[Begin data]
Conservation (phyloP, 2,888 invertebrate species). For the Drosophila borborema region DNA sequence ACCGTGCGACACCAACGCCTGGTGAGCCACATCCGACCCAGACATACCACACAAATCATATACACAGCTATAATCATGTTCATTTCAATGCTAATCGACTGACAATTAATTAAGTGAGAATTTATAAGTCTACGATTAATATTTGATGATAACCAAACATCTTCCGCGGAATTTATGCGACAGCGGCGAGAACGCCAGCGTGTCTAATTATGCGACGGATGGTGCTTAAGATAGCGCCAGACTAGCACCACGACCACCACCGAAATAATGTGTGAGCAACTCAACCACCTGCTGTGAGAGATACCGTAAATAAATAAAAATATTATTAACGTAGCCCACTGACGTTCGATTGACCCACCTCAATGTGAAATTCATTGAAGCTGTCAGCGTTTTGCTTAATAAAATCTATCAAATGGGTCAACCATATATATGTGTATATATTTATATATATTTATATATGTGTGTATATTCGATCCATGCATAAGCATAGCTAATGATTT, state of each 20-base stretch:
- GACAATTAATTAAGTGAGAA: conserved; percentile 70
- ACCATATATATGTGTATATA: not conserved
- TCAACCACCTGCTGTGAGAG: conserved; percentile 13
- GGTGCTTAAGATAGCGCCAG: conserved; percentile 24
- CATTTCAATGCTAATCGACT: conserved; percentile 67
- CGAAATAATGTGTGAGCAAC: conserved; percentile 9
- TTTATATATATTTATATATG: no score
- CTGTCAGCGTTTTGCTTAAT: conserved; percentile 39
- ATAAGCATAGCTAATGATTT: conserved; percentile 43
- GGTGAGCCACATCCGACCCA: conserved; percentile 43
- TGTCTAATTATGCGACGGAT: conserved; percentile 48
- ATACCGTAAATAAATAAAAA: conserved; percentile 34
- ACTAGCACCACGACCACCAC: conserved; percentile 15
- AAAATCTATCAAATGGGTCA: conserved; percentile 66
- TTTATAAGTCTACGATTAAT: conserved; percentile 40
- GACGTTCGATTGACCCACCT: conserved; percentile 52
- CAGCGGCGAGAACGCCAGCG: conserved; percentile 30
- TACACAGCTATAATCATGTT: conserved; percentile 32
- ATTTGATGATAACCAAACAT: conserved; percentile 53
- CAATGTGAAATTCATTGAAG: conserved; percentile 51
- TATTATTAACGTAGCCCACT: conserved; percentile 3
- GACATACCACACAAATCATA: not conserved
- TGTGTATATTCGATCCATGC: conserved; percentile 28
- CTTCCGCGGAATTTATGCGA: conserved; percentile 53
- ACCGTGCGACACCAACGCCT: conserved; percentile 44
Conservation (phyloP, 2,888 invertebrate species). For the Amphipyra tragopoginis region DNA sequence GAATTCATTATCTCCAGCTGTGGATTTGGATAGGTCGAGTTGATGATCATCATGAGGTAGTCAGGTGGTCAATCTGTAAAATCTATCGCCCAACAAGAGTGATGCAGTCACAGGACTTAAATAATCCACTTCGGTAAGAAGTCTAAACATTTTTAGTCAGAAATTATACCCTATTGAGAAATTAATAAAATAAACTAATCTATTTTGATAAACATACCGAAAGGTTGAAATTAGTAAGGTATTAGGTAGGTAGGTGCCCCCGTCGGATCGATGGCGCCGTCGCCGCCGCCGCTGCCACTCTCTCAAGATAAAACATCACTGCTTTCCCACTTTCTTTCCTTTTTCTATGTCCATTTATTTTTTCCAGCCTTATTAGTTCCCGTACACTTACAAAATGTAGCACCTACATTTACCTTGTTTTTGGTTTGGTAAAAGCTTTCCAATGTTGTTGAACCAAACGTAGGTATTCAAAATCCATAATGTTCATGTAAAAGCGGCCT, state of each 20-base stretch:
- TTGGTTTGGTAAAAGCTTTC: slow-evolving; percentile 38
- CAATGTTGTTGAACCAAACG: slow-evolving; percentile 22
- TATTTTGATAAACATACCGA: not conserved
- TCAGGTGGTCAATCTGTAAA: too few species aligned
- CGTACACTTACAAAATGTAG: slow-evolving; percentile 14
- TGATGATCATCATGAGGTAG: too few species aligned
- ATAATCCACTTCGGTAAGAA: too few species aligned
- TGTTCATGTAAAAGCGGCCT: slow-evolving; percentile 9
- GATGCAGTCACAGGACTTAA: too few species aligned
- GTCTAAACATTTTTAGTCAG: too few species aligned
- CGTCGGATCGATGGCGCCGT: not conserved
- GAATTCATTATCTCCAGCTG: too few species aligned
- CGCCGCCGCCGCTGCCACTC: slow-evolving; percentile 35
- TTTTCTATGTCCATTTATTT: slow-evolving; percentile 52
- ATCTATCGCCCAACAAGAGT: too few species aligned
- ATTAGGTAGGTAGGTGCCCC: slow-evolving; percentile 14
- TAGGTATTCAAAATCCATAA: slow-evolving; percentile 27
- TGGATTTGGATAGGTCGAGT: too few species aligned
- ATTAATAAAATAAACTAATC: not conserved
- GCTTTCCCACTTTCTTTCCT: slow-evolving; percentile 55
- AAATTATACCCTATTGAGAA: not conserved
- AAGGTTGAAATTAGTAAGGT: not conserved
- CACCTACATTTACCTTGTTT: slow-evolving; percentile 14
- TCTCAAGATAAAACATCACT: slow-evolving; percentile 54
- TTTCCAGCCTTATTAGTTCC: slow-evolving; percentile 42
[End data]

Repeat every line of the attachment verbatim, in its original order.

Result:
Conservation (phyloP, 2,888 invertebrate species). For the Drosophila borborema region DNA sequence ACCGTGCGACACCAACGCCTGGTGAGCCACATCCGACCCAGACATACCACACAAATCATATACACAGCTATAATCATGTTCATTTCAATGCTAATCGACTGACAATTAATTAAGTGAGAATTTATAAGTCTACGATTAATATTTGATGATAACCAAACATCTTCCGCGGAATTTATGCGACAGCGGCGAGAACGCCAGCGTGTCTAATTATGCGACGGATGGTGCTTAAGATAGCGCCAGACTAGCACCACGACCACCACCGAAATAATGTGTGAGCAACTCAACCACCTGCTGTGAGAGATACCGTAAATAAATAAAAATATTATTAACGTAGCCCACTGACGTTCGATTGACCCACCTCAATGTGAAATTCATTGAAGCTGTCAGCGTTTTGCTTAATAAAATCTATCAAATGGGTCAACCATATATATGTGTATATATTTATATATATTTATATATGTGTGTATATTCGATCCATGCATAAGCATAGCTAATGATTT, state of each 20-base stretch:
- GACAATTAATTAAGTGAGAA: conserved; percentile 70
- ACCATATATATGTGTATATA: not conserved
- TCAACCACCTGCTGTGAGAG: conserved; percentile 13
- GGTGCTTAAGATAGCGCCAG: conserved; percentile 24
- CATTTCAATGCTAATCGACT: conserved; percentile 67
- CGAAATAATGTGTGAGCAAC: conserved; percentile 9
- TTTATATATATTTATATATG: no score
- CTGTCAGCGTTTTGCTTAAT: conserved; percentile 39
- ATAAGCATAGCTAATGATTT: conserved; percentile 43
- GGTGAGCCACATCCGACCCA: conserved; percentile 43
- TGTCTAATTATGCGACGGAT: conserved; percentile 48
- ATACCGTAAATAAATAAAAA: conserved; percentile 34
- ACTAGCACCACGACCACCAC: conserved; percentile 15
- AAAATCTATCAAATGGGTCA: conserved; percentile 66
- TTTATAAGTCTACGATTAAT: conserved; percentile 40
- GACGTTCGATTGACCCACCT: conserved; percentile 52
- CAGCGGCGAGAACGCCAGCG: conserved; percentile 30
- TACACAGCTATAATCATGTT: conserved; percentile 32
- ATTTGATGATAACCAAACAT: conserved; percentile 53
- CAATGTGAAATTCATTGAAG: conserved; percentile 51
- TATTATTAACGTAGCCCACT: conserved; percentile 3
- GACATACCACACAAATCATA: not conserved
- TGTGTATATTCGATCCATGC: conserved; percentile 28
- CTTCCGCGGAATTTATGCGA: conserved; percentile 53
- ACCGTGCGACACCAACGCCT: conserved; percentile 44
Conservation (phyloP, 2,888 invertebrate species). For the Amphipyra tragopoginis region DNA sequence GAATTCATTATCTCCAGCTGTGGATTTGGATAGGTCGAGTTGATGATCATCATGAGGTAGTCAGGTGGTCAATCTGTAAAATCTATCGCCCAACAAGAGTGATGCAGTCACAGGACTTAAATAATCCACTTCGGTAAGAAGTCTAAACATTTTTAGTCAGAAATTATACCCTATTGAGAAATTAATAAAATAAACTAATCTATTTTGATAAACATACCGAAAGGTTGAAATTAGTAAGGTATTAGGTAGGTAGGTGCCCCCGTCGGATCGATGGCGCCGTCGCCGCCGCCGCTGCCACTCTCTCAAGATAAAACATCACTGCTTTCCCACTTTCTTTCCTTTTTCTATGTCCATTTATTTTTTCCAGCCTTATTAGTTCCCGTACACTTACAAAATGTAGCACCTACATTTACCTTGTTTTTGGTTTGGTAAAAGCTTTCCAATGTTGTTGAACCAAACGTAGGTATTCAAAATCCATAATGTTCATGTAAAAGCGGCCT, state of each 20-base stretch:
- TTGGTTTGGTAAAAGCTTTC: slow-evolving; percentile 38
- CAATGTTGTTGAACCAAACG: slow-evolving; percentile 22
- TATTTTGATAAACATACCGA: not conserved
- TCAGGTGGTCAATCTGTAAA: too few species aligned
- CGTACACTTACAAAATGTAG: slow-evolving; percentile 14
- TGATGATCATCATGAGGTAG: too few species aligned
- ATAATCCACTTCGGTAAGAA: too few species aligned
- TGTTCATGTAAAAGCGGCCT: slow-evolving; percentile 9
- GATGCAGTCACAGGACTTAA: too few species aligned
- GTCTAAACATTTTTAGTCAG: too few species aligned
- CGTCGGATCGATGGCGCCGT: not conserved
- GAATTCATTATCTCCAGCTG: too few species aligned
- CGCCGCCGCCGCTGCCACTC: slow-evolving; percentile 35
- TTTTCTATGTCCATTTATTT: slow-evolving; percentile 52
- ATCTATCGCCCAACAAGAGT: too few species aligned
- ATTAGGTAGGTAGGTGCCCC: slow-evolving; percentile 14
- TAGGTATTCAAAATCCATAA: slow-evolving; percentile 27
- TGGATTTGGATAGGTCGAGT: too few species aligned
- ATTAATAAAATAAACTAATC: not conserved
- GCTTTCCCACTTTCTTTCCT: slow-evolving; percentile 55
- AAATTATACCCTATTGAGAA: not conserved
- AAGGTTGAAATTAGTAAGGT: not conserved
- CACCTACATTTACCTTGTTT: slow-evolving; percentile 14
- TCTCAAGATAAAACATCACT: slow-evolving; percentile 54
- TTTCCAGCCTTATTAGTTCC: slow-evolving; percentile 42